A mature student, Robin White, who had obtained his first degree at Dundee University asked Edwin to a party in Dundee. Edwin thought it would be fun to go a party in Dundee so off we went to this party in Dundee from Cambridge, 6 of us in the Mercedes Benz.
After the Mercedes, Edwin acquired a Matchless 500 twin of about 1958 vintage for £10 including the full tank of petrol ( a bike easily identifiable from a photograph from its unique distinctive double front pilot lights set on and either side of the headlight.) Edwin’s Matchless had drop handle bars that were set so close to the tank that there was very little turn either way in the bars. To get the Matchless to go round a corner it had to be leant over on its side. Also the bike had virtually no clutch. When coming to a halt the gear pedal had to be kicked into neutral which was between 1st and 2nd gear otherwise the bike would stall.
Once on a visit to point to point horse racing outside Cambridge bikes were swopped for the return journey. Edwin rode Bob W’s Norton 500 single and Bob W rode the Matchless. As they were leaving the heavily police controlled exit some young girls in St John’s Ambulance uniform jumped in front of the Matchless with an open blanket seeking a charitable donation. Of course, the Matchless stalled. Two hefty policemen promptly gave it a push with Bob W on it to bump start it. Happily the engine fired and away they rode. The bike may have been insured and MOT’d but you could never be sure.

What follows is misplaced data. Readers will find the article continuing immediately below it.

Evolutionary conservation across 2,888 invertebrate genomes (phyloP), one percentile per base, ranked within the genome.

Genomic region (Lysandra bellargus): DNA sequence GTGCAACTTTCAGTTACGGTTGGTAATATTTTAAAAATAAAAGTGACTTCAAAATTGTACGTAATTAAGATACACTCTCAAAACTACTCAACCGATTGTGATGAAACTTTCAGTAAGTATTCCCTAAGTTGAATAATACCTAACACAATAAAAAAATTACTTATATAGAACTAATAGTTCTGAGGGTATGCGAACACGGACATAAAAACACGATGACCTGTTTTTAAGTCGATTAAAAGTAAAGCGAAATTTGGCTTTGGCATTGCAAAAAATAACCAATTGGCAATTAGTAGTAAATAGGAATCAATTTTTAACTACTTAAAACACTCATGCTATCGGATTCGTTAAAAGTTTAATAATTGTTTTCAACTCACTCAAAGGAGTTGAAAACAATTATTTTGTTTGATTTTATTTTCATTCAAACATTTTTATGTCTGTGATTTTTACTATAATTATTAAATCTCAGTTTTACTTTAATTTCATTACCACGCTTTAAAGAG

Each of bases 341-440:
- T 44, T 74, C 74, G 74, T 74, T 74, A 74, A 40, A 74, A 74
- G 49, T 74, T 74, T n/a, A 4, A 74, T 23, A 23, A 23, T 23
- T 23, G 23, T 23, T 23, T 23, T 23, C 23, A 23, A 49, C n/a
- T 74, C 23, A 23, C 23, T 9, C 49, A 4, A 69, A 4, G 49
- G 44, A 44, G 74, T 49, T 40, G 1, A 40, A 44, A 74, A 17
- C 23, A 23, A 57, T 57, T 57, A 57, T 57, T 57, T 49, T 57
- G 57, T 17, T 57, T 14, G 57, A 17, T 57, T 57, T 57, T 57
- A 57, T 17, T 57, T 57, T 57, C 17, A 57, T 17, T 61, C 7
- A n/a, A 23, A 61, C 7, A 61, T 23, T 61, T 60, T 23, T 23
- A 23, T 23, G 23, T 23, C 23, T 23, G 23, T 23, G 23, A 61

While we were at Cambridge, at the end of each summer term 4 or 5 of us together together with any girl friends drove to Kent to stay at Manor Farm for a long week end. (Follow the A21 and turn left onto the A261 just past the AA box. Everyone was allowed to sleep with their girlfriend except Edwin.
We learnt something about farming. Mrs Shirley explained that the only economical thing to do with the male jersey calves born to the farm’s herd was to slaughter them for their veal. She explained that she kept the heads to make brawn and demonstrated by opening the double doors of a fridge to display 6 calves’ heads in a row on the top shelf.